Quiet Riot Singer Arrested, Pleads Poverty

Quiet Riot singer Kevin DuBrow has been arrested for failing to pay off a concert goer who sued him five years ago, but the veteran metal rocker is pleading poverty.

According to the Charlotte Observer, DuBrow, 43, told a judge in Charlotte, NC, that he hasn't had a royalty check since 1987, he lives with his mother, and he can't even afford a car -- he borrows hers. Although he once boasted an income of $500,000 a year, he no longer owns any property and owes $54,000 in back taxes. He claims to have only made between $18,000 and $25,000 last year from a brief stint as a Las Vegas disc jockey and scattered Quiet Riot club tours that pay him just $200 to $250 a show.

After hearing the sob story, the sympathetic judge reduced the DuBrow's bond from $210,000 to $1000, and even gave the rocker two weeks to come up with the money.

DuBrow was sued by Susan Pilot Hawkins for a broken leg and other injuries the woman claims she suffered at a 1994 Quiet Riot club show in Charlotte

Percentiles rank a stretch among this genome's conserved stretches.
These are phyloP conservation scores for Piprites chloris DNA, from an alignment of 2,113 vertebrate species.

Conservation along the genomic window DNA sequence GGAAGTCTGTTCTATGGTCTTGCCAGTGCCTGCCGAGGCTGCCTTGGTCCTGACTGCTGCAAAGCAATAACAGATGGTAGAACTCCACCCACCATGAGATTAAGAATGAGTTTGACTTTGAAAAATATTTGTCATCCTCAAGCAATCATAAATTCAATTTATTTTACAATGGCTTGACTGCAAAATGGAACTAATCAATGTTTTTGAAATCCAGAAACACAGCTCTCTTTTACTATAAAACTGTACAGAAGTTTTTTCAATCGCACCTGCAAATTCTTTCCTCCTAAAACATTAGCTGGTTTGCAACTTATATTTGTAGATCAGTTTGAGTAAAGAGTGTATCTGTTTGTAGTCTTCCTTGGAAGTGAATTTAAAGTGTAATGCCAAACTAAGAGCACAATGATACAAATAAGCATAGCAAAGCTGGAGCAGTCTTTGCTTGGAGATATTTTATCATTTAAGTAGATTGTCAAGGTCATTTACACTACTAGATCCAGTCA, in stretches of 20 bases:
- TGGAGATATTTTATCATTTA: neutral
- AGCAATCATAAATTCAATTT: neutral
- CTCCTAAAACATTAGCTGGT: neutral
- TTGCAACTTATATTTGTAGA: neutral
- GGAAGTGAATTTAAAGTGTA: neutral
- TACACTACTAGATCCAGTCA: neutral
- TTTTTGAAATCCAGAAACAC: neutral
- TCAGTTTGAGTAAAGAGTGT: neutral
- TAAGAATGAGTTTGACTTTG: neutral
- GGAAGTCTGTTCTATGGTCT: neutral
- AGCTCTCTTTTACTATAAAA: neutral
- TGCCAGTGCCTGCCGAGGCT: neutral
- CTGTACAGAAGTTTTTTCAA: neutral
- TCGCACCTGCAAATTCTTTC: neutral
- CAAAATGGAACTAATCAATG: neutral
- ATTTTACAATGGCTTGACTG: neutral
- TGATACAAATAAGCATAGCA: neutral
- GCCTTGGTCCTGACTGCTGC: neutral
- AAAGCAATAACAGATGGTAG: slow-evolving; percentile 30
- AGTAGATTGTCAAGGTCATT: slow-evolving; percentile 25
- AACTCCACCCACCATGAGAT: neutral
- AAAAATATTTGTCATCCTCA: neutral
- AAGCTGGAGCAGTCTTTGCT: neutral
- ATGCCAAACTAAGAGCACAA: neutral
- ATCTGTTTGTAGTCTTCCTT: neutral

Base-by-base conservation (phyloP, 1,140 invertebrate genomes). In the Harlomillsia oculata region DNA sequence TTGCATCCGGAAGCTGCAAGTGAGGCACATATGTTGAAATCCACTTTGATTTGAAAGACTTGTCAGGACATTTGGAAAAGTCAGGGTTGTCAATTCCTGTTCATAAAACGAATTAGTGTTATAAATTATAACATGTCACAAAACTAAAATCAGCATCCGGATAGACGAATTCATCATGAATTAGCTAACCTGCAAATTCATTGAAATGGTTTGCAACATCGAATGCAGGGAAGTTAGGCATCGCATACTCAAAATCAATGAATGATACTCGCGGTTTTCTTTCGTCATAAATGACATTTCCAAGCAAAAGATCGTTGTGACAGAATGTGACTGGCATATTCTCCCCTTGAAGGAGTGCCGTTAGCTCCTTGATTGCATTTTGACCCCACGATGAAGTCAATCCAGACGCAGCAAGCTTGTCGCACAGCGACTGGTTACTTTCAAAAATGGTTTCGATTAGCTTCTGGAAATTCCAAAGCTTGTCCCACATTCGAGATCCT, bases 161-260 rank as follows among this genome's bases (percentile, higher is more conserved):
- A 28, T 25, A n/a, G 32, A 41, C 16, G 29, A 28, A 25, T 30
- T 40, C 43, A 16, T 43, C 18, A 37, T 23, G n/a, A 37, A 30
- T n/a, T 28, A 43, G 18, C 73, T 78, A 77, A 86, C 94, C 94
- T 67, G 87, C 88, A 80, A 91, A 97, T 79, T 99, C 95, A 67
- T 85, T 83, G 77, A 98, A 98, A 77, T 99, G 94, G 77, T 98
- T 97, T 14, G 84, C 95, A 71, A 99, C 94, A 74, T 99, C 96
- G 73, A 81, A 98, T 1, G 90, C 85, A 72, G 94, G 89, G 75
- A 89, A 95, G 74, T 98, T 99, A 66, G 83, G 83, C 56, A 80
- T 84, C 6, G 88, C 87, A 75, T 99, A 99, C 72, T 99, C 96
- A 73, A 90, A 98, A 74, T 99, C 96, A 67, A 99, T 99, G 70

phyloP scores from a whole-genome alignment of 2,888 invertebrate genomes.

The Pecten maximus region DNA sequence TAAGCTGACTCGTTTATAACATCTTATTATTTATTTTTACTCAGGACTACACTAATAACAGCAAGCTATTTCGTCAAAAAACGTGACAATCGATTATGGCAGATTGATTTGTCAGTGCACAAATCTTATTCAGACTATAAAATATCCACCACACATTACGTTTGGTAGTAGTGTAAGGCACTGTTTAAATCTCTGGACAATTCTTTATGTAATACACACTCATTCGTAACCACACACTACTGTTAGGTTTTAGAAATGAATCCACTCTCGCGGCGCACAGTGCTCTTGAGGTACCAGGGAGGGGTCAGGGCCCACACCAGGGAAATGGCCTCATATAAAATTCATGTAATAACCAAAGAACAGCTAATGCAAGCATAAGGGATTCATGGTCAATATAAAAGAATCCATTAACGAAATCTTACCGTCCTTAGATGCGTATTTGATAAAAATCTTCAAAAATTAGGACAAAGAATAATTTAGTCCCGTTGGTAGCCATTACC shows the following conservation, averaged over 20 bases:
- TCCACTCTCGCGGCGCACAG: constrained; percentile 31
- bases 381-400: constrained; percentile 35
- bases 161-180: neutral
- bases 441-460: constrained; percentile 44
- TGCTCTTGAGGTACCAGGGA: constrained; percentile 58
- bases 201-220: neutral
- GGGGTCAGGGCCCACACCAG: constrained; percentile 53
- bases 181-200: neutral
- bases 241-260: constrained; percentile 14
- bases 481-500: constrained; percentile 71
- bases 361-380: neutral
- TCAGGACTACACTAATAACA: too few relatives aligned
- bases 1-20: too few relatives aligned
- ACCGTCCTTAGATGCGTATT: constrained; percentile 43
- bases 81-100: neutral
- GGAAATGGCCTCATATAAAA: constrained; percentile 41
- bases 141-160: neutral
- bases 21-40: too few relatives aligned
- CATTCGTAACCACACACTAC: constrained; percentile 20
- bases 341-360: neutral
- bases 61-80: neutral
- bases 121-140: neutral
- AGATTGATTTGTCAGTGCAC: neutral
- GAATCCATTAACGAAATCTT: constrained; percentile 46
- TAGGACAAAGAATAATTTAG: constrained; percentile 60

when DuBrow supposedly threw another member of the audience on top of her. She won a default judgement of $105,000. DuBrow denies throwing anybody off the stage and claims he didn't know about the judgement.

Sheriff's deputies arrested DuBrow Tuesday at Charlotte/Douglas International Airport when the band arrived for a scheduled appearance at local nightclub. He spent the night in jail.

When DuBrow was released, he sang a few bars of his band's 1983 hit, "Cum Feel The Noize," for reporters. He said that he didn't regret being broke, he had fun spending the money, and was buoyed by the fact that he ran across so many fans over the course of his arrest and incarceration -- even the judge's wife knew the song through her aerobics class.

A local lawyer recruited by the band told the Observer that he was excited when he was called in to defend rock stars, but his bubble soon burst when he met the group as they were pooling quarters to take clothes to a nearby coin laundry.

The paper reports that the lawyers for both sides plan to meet in the near future in an attempt to work out an agreement and a payment plan.